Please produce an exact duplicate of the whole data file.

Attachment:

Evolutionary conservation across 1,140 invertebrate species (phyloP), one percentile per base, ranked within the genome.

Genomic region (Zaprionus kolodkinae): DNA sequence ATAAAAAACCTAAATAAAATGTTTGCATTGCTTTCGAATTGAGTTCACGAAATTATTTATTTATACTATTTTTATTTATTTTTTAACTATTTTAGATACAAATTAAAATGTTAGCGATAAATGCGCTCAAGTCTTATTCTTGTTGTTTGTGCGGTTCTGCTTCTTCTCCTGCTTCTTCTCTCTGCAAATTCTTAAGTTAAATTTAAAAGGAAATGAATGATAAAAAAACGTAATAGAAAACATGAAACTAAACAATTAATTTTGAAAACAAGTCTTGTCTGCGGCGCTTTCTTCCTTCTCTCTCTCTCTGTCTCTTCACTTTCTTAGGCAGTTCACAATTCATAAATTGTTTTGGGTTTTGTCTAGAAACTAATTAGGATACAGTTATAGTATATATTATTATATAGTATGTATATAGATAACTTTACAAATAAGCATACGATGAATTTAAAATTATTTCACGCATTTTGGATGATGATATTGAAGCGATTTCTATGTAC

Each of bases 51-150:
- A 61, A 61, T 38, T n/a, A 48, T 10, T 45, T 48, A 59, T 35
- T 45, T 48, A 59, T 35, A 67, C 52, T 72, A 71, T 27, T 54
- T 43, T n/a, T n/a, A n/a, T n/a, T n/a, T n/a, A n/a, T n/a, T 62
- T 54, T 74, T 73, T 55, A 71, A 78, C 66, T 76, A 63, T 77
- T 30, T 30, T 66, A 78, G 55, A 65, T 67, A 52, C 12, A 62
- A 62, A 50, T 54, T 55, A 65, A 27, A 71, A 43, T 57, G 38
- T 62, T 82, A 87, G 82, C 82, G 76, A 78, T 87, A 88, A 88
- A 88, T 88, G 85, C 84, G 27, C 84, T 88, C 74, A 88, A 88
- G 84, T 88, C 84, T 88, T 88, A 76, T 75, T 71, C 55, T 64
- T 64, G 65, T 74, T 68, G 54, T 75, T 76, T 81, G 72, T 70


Evolutionary conservation across 1,140 invertebrate species (phyloP), one percentile per base, ranked within the genome.

Genomic region (Zaprionus kolodkinae): DNA sequence ATAAAAAACCTAAATAAAATGTTTGCATTGCTTTCGAATTGAGTTCACGAAATTATTTATTTATACTATTTTTATTTATTTTTTAACTATTTTAGATACAAATTAAAATGTTAGCGATAAATGCGCTCAAGTCTTATTCTTGTTGTTTGTGCGGTTCTGCTTCTTCTCCTGCTTCTTCTCTCTGCAAATTCTTAAGTTAAATTTAAAAGGAAATGAATGATAAAAAAACGTAATAGAAAACATGAAACTAAACAATTAATTTTGAAAACAAGTCTTGTCTGCGGCGCTTTCTTCCTTCTCTCTCTCTCTGTCTCTTCACTTTCTTAGGCAGTTCACAATTCATAAATTGTTTTGGGTTTTGTCTAGAAACTAATTAGGATACAGTTATAGTATATATTATTATATAGTATGTATATAGATAACTTTACAAATAAGCATACGATGAATTTAAAATTATTTCACGCATTTTGGATGATGATATTGAAGCGATTTCTATGTAC

Each of bases 51-150:
- A 61, A 61, T 38, T n/a, A 48, T 10, T 45, T 48, A 59, T 35
- T 45, T 48, A 59, T 35, A 67, C 52, T 72, A 71, T 27, T 54
- T 43, T n/a, T n/a, A n/a, T n/a, T n/a, T n/a, A n/a, T n/a, T 62
- T 54, T 74, T 73, T 55, A 71, A 78, C 66, T 76, A 63, T 77
- T 30, T 30, T 66, A 78, G 55, A 65, T 67, A 52, C 12, A 62
- A 62, A 50, T 54, T 55, A 65, A 27, A 71, A 43, T 57, G 38
- T 62, T 82, A 87, G 82, C 82, G 76, A 78, T 87, A 88, A 88
- A 88, T 88, G 85, C 84, G 27, C 84, T 88, C 74, A 88, A 88
- G 84, T 88, C 84, T 88, T 88, A 76, T 75, T 71, C 55, T 64
- T 64, G 65, T 74, T 68, G 54, T 75, T 76, T 81, G 72, T 70